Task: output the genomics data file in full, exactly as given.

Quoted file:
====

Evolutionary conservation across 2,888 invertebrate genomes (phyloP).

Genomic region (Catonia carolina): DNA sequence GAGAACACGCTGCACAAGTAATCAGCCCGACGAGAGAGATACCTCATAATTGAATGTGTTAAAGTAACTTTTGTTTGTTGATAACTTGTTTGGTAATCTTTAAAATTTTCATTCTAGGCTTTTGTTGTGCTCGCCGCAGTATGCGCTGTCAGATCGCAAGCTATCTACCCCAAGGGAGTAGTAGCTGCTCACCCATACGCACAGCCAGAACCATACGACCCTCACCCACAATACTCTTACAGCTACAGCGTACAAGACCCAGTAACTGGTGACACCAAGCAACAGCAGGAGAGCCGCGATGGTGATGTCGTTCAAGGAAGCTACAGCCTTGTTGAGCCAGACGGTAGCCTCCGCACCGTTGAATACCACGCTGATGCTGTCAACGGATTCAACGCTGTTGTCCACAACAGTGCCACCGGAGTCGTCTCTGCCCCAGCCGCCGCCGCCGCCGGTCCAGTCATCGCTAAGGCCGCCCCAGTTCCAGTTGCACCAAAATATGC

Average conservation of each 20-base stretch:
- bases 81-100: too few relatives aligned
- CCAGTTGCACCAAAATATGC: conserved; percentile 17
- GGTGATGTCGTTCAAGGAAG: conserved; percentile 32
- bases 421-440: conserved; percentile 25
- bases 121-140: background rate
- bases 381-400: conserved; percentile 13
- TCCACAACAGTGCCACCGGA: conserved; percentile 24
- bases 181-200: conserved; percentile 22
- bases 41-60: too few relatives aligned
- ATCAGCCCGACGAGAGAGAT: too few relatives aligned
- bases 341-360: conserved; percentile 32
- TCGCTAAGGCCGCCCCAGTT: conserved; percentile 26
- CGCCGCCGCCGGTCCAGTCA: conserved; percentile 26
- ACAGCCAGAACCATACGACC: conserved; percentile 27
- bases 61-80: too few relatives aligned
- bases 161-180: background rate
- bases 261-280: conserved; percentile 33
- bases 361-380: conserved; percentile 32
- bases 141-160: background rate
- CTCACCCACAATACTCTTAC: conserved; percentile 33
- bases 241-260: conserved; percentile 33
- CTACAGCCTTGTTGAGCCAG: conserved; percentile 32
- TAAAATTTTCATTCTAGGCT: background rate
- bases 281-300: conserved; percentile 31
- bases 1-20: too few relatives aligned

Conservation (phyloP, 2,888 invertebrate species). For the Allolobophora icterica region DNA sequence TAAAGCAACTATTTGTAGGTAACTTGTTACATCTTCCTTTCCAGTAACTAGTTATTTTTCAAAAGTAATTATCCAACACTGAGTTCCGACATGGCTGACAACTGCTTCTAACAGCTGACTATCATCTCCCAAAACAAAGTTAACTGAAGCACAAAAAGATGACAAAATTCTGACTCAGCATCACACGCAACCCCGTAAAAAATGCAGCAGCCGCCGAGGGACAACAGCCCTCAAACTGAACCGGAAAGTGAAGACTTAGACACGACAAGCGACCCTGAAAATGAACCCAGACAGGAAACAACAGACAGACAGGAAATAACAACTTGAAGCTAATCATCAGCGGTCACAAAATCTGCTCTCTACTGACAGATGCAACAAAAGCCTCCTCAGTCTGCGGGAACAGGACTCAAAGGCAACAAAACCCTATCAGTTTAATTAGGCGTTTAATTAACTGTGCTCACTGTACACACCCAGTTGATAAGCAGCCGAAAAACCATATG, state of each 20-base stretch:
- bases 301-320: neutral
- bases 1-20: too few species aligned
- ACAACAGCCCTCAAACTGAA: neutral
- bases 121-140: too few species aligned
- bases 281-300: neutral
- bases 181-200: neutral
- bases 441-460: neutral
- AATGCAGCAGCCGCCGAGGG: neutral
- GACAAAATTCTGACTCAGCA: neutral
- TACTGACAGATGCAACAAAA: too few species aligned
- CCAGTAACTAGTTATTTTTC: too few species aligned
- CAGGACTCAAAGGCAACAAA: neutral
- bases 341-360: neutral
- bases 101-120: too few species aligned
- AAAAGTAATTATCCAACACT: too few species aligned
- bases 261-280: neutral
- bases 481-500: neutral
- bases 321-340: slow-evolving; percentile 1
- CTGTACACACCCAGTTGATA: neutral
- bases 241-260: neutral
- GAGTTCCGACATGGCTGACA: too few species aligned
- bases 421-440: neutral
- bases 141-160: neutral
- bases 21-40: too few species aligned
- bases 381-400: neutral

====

Evolutionary conservation across 2,888 invertebrate genomes (phyloP).

Genomic region (Catonia carolina): DNA sequence GAGAACACGCTGCACAAGTAATCAGCCCGACGAGAGAGATACCTCATAATTGAATGTGTTAAAGTAACTTTTGTTTGTTGATAACTTGTTTGGTAATCTTTAAAATTTTCATTCTAGGCTTTTGTTGTGCTCGCCGCAGTATGCGCTGTCAGATCGCAAGCTATCTACCCCAAGGGAGTAGTAGCTGCTCACCCATACGCACAGCCAGAACCATACGACCCTCACCCACAATACTCTTACAGCTACAGCGTACAAGACCCAGTAACTGGTGACACCAAGCAACAGCAGGAGAGCCGCGATGGTGATGTCGTTCAAGGAAGCTACAGCCTTGTTGAGCCAGACGGTAGCCTCCGCACCGTTGAATACCACGCTGATGCTGTCAACGGATTCAACGCTGTTGTCCACAACAGTGCCACCGGAGTCGTCTCTGCCCCAGCCGCCGCCGCCGCCGGTCCAGTCATCGCTAAGGCCGCCCCAGTTCCAGTTGCACCAAAATATGC

Average conservation of each 20-base stretch:
- bases 81-100: too few relatives aligned
- CCAGTTGCACCAAAATATGC: conserved; percentile 17
- GGTGATGTCGTTCAAGGAAG: conserved; percentile 32
- bases 421-440: conserved; percentile 25
- bases 121-140: background rate
- bases 381-400: conserved; percentile 13
- TCCACAACAGTGCCACCGGA: conserved; percentile 24
- bases 181-200: conserved; percentile 22
- bases 41-60: too few relatives aligned
- ATCAGCCCGACGAGAGAGAT: too few relatives aligned
- bases 341-360: conserved; percentile 32
- TCGCTAAGGCCGCCCCAGTT: conserved; percentile 26
- CGCCGCCGCCGGTCCAGTCA: conserved; percentile 26
- ACAGCCAGAACCATACGACC: conserved; percentile 27
- bases 61-80: too few relatives aligned
- bases 161-180: background rate
- bases 261-280: conserved; percentile 33
- bases 361-380: conserved; percentile 32
- bases 141-160: background rate
- CTCACCCACAATACTCTTAC: conserved; percentile 33
- bases 241-260: conserved; percentile 33
- CTACAGCCTTGTTGAGCCAG: conserved; percentile 32
- TAAAATTTTCATTCTAGGCT: background rate
- bases 281-300: conserved; percentile 31
- bases 1-20: too few relatives aligned

Conservation (phyloP, 2,888 invertebrate species). For the Allolobophora icterica region DNA sequence TAAAGCAACTATTTGTAGGTAACTTGTTACATCTTCCTTTCCAGTAACTAGTTATTTTTCAAAAGTAATTATCCAACACTGAGTTCCGACATGGCTGACAACTGCTTCTAACAGCTGACTATCATCTCCCAAAACAAAGTTAACTGAAGCACAAAAAGATGACAAAATTCTGACTCAGCATCACACGCAACCCCGTAAAAAATGCAGCAGCCGCCGAGGGACAACAGCCCTCAAACTGAACCGGAAAGTGAAGACTTAGACACGACAAGCGACCCTGAAAATGAACCCAGACAGGAAACAACAGACAGACAGGAAATAACAACTTGAAGCTAATCATCAGCGGTCACAAAATCTGCTCTCTACTGACAGATGCAACAAAAGCCTCCTCAGTCTGCGGGAACAGGACTCAAAGGCAACAAAACCCTATCAGTTTAATTAGGCGTTTAATTAACTGTGCTCACTGTACACACCCAGTTGATAAGCAGCCGAAAAACCATATG, state of each 20-base stretch:
- bases 301-320: neutral
- bases 1-20: too few species aligned
- ACAACAGCCCTCAAACTGAA: neutral
- bases 121-140: too few species aligned
- bases 281-300: neutral
- bases 181-200: neutral
- bases 441-460: neutral
- AATGCAGCAGCCGCCGAGGG: neutral
- GACAAAATTCTGACTCAGCA: neutral
- TACTGACAGATGCAACAAAA: too few species aligned
- CCAGTAACTAGTTATTTTTC: too few species aligned
- CAGGACTCAAAGGCAACAAA: neutral
- bases 341-360: neutral
- bases 101-120: too few species aligned
- AAAAGTAATTATCCAACACT: too few species aligned
- bases 261-280: neutral
- bases 481-500: neutral
- bases 321-340: slow-evolving; percentile 1
- CTGTACACACCCAGTTGATA: neutral
- bases 241-260: neutral
- GAGTTCCGACATGGCTGACA: too few species aligned
- bases 421-440: neutral
- bases 141-160: neutral
- bases 21-40: too few species aligned
- bases 381-400: neutral